Chinese food is a cuisine a lot of Filipinos will say they are familiar with but China has a lot of regional dishes that may not be as mainstream as dimsum and fried rice, but are still worth exploring. One of them is biang biang noodles or broad, hand-pulled wheat noodles that get their name from the sound they make when smashed against a wooden board while being pulled (biang!).
For the best of this piquant, aromatic noodles, head to Pilya's Kitchen at Stall 11 of The Grid Food Market. There you'll find The Grid's resident noodle girl, Chef Kriza Palmero, formerly of Very Fresh Noodles in New York's Chelsea Market, hand-pulling the thick, chewy noodles for your biang biang fix.
We talk to the chef about what she misses from New York, her favorite Chinese dish, and what she loves most about opening shop at The Grid.
The Grid Food Market (TGFM): How did you learn to make hand-pulled biang biang noodles?
Chef Kriza Palmero (KP): I learned how to make biang biang noodles when I worked at VFN, Chelsea Market NYC. I had a lot of practice since we were always crazy busy and there were days when I would pull about 300-500 noodles per day.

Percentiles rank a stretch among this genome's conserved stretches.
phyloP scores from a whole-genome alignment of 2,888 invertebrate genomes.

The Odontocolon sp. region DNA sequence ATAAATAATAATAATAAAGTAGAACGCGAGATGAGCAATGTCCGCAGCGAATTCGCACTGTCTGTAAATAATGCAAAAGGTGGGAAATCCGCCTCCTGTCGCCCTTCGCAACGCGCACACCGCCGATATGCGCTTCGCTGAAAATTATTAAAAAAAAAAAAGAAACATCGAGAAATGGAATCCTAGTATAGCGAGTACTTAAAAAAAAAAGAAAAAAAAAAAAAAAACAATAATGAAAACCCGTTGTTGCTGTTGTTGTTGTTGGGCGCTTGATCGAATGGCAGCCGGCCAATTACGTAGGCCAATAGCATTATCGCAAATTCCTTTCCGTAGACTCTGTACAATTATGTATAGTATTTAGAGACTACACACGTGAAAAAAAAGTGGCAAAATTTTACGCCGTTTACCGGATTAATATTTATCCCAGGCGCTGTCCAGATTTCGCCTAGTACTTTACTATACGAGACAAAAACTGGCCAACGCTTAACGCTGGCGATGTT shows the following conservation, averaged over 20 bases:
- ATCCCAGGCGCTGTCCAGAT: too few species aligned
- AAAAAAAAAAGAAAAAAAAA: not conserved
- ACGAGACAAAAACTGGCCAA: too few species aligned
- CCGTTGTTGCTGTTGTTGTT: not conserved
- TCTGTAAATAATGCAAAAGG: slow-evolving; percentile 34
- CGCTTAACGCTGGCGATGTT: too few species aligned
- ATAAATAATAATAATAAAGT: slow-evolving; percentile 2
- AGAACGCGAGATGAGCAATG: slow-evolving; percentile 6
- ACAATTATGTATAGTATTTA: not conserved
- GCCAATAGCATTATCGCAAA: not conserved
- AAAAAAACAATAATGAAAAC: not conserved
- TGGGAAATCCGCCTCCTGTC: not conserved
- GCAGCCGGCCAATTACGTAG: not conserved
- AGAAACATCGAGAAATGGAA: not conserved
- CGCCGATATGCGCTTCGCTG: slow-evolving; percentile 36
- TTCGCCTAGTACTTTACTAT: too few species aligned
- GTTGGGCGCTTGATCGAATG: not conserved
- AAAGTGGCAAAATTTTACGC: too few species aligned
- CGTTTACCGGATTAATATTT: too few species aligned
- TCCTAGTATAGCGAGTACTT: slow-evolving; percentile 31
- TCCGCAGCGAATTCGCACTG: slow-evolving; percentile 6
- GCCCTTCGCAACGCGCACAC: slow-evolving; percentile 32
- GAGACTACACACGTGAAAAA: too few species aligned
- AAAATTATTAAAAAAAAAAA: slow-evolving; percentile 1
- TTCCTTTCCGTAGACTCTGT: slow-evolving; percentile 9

TGFM: What’s the food you miss the most from New York?
KP: Bodega food—bacon, egg and cheese sandwich and bagels with cream cheese! I can’t tell you how much I love breakfast sandwiches and I’ve had the best ones in NYC. Also, I really miss Jamaican and Colombian food that my friends used to cook for me.
TGFM: What’s been your favorite part of working at The Grid?
KP: I think it will be meeting chefs and restaurateurs who are as passionate and driven to make people happy through food. Also, I was able to meet a lot of my previous customers when I just started selling noodz online and seeing them enjoy the food I make means the world to me.
TGFM: Aside from biang biang noodles, what’s your favorite underrated Chinese food?
KP: Cheung fun [or] “steamed rice noodle rolls”. The texture is so great and you can have it filled with shrimp, beef mince, etc. I like it with black vinegar dipping sauce. Black vinegar is an underrated chinese ingredient that should be a staple like apple cider vinegar, balsamic vinegar etc.
TGFM: What did you cook for the first time in 2021?
KP: Jamaican food! Caribbean food is another cuisine that’s near and dear to my heart. It can be heavy but it is super comforting. I made Jamaican oxtail stew with dumplings (just flour and water), rice and peas that is cooked in coconut milk, thyme, peppers with a bunch of aromatics.